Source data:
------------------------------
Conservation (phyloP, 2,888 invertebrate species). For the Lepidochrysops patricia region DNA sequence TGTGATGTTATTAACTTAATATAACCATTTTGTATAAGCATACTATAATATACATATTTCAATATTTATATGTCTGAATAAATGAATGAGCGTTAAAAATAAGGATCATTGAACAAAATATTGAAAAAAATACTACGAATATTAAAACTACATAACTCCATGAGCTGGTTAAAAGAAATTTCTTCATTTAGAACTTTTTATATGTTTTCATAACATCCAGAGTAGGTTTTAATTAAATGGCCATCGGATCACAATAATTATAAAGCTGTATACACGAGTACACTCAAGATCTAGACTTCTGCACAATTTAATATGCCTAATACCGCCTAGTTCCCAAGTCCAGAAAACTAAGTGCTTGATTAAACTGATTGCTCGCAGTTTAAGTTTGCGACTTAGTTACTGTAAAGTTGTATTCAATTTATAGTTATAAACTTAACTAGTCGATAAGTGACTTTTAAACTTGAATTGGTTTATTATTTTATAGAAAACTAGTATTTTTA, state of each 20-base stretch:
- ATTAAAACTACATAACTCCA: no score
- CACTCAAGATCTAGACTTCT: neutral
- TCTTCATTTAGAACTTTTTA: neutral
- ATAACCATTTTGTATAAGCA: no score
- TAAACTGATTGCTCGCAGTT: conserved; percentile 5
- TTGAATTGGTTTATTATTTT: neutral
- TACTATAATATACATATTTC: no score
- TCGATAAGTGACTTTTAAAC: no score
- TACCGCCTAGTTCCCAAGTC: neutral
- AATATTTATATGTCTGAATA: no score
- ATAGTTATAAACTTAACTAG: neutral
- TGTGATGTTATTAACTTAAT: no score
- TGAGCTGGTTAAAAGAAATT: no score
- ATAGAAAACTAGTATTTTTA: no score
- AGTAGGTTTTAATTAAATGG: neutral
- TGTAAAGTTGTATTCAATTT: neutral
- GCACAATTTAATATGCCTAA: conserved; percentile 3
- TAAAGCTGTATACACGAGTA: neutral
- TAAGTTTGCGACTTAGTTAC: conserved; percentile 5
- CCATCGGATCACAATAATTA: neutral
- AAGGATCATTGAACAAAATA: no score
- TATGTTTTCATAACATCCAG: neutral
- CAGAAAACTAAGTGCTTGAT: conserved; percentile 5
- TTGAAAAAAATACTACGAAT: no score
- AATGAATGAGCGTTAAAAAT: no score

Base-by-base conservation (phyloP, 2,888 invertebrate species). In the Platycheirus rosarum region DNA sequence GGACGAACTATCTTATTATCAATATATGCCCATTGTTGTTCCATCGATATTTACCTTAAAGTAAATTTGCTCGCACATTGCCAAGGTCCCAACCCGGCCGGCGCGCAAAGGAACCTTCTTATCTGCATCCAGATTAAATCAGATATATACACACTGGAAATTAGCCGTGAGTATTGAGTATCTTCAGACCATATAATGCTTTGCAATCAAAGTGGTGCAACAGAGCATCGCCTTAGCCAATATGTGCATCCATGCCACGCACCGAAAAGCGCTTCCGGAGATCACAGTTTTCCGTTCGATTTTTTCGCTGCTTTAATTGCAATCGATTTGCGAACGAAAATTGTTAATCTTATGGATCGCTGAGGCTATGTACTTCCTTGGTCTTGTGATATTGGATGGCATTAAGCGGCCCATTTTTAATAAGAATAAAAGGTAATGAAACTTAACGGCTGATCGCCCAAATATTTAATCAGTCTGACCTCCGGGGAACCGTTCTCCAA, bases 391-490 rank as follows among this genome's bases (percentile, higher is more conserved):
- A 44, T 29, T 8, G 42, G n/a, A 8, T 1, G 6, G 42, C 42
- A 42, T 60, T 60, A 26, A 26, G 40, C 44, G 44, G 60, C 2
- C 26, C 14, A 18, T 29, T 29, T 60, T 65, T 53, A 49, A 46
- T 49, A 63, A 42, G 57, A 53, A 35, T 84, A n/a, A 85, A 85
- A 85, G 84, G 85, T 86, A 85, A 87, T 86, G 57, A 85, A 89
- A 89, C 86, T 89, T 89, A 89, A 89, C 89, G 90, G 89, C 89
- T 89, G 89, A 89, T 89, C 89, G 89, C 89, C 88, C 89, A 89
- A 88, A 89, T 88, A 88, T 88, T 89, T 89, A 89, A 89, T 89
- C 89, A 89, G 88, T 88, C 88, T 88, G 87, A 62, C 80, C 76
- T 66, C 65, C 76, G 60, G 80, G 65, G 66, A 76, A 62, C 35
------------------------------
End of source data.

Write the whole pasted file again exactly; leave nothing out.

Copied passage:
Conservation (phyloP, 2,888 invertebrate species). For the Lepidochrysops patricia region DNA sequence TGTGATGTTATTAACTTAATATAACCATTTTGTATAAGCATACTATAATATACATATTTCAATATTTATATGTCTGAATAAATGAATGAGCGTTAAAAATAAGGATCATTGAACAAAATATTGAAAAAAATACTACGAATATTAAAACTACATAACTCCATGAGCTGGTTAAAAGAAATTTCTTCATTTAGAACTTTTTATATGTTTTCATAACATCCAGAGTAGGTTTTAATTAAATGGCCATCGGATCACAATAATTATAAAGCTGTATACACGAGTACACTCAAGATCTAGACTTCTGCACAATTTAATATGCCTAATACCGCCTAGTTCCCAAGTCCAGAAAACTAAGTGCTTGATTAAACTGATTGCTCGCAGTTTAAGTTTGCGACTTAGTTACTGTAAAGTTGTATTCAATTTATAGTTATAAACTTAACTAGTCGATAAGTGACTTTTAAACTTGAATTGGTTTATTATTTTATAGAAAACTAGTATTTTTA, state of each 20-base stretch:
- ATTAAAACTACATAACTCCA: no score
- CACTCAAGATCTAGACTTCT: neutral
- TCTTCATTTAGAACTTTTTA: neutral
- ATAACCATTTTGTATAAGCA: no score
- TAAACTGATTGCTCGCAGTT: conserved; percentile 5
- TTGAATTGGTTTATTATTTT: neutral
- TACTATAATATACATATTTC: no score
- TCGATAAGTGACTTTTAAAC: no score
- TACCGCCTAGTTCCCAAGTC: neutral
- AATATTTATATGTCTGAATA: no score
- ATAGTTATAAACTTAACTAG: neutral
- TGTGATGTTATTAACTTAAT: no score
- TGAGCTGGTTAAAAGAAATT: no score
- ATAGAAAACTAGTATTTTTA: no score
- AGTAGGTTTTAATTAAATGG: neutral
- TGTAAAGTTGTATTCAATTT: neutral
- GCACAATTTAATATGCCTAA: conserved; percentile 3
- TAAAGCTGTATACACGAGTA: neutral
- TAAGTTTGCGACTTAGTTAC: conserved; percentile 5
- CCATCGGATCACAATAATTA: neutral
- AAGGATCATTGAACAAAATA: no score
- TATGTTTTCATAACATCCAG: neutral
- CAGAAAACTAAGTGCTTGAT: conserved; percentile 5
- TTGAAAAAAATACTACGAAT: no score
- AATGAATGAGCGTTAAAAAT: no score

Base-by-base conservation (phyloP, 2,888 invertebrate species). In the Platycheirus rosarum region DNA sequence GGACGAACTATCTTATTATCAATATATGCCCATTGTTGTTCCATCGATATTTACCTTAAAGTAAATTTGCTCGCACATTGCCAAGGTCCCAACCCGGCCGGCGCGCAAAGGAACCTTCTTATCTGCATCCAGATTAAATCAGATATATACACACTGGAAATTAGCCGTGAGTATTGAGTATCTTCAGACCATATAATGCTTTGCAATCAAAGTGGTGCAACAGAGCATCGCCTTAGCCAATATGTGCATCCATGCCACGCACCGAAAAGCGCTTCCGGAGATCACAGTTTTCCGTTCGATTTTTTCGCTGCTTTAATTGCAATCGATTTGCGAACGAAAATTGTTAATCTTATGGATCGCTGAGGCTATGTACTTCCTTGGTCTTGTGATATTGGATGGCATTAAGCGGCCCATTTTTAATAAGAATAAAAGGTAATGAAACTTAACGGCTGATCGCCCAAATATTTAATCAGTCTGACCTCCGGGGAACCGTTCTCCAA, bases 391-490 rank as follows among this genome's bases (percentile, higher is more conserved):
- A 44, T 29, T 8, G 42, G n/a, A 8, T 1, G 6, G 42, C 42
- A 42, T 60, T 60, A 26, A 26, G 40, C 44, G 44, G 60, C 2
- C 26, C 14, A 18, T 29, T 29, T 60, T 65, T 53, A 49, A 46
- T 49, A 63, A 42, G 57, A 53, A 35, T 84, A n/a, A 85, A 85
- A 85, G 84, G 85, T 86, A 85, A 87, T 86, G 57, A 85, A 89
- A 89, C 86, T 89, T 89, A 89, A 89, C 89, G 90, G 89, C 89
- T 89, G 89, A 89, T 89, C 89, G 89, C 89, C 88, C 89, A 89
- A 88, A 89, T 88, A 88, T 88, T 89, T 89, A 89, A 89, T 89
- C 89, A 89, G 88, T 88, C 88, T 88, G 87, A 62, C 80, C 76
- T 66, C 65, C 76, G 60, G 80, G 65, G 66, A 76, A 62, C 35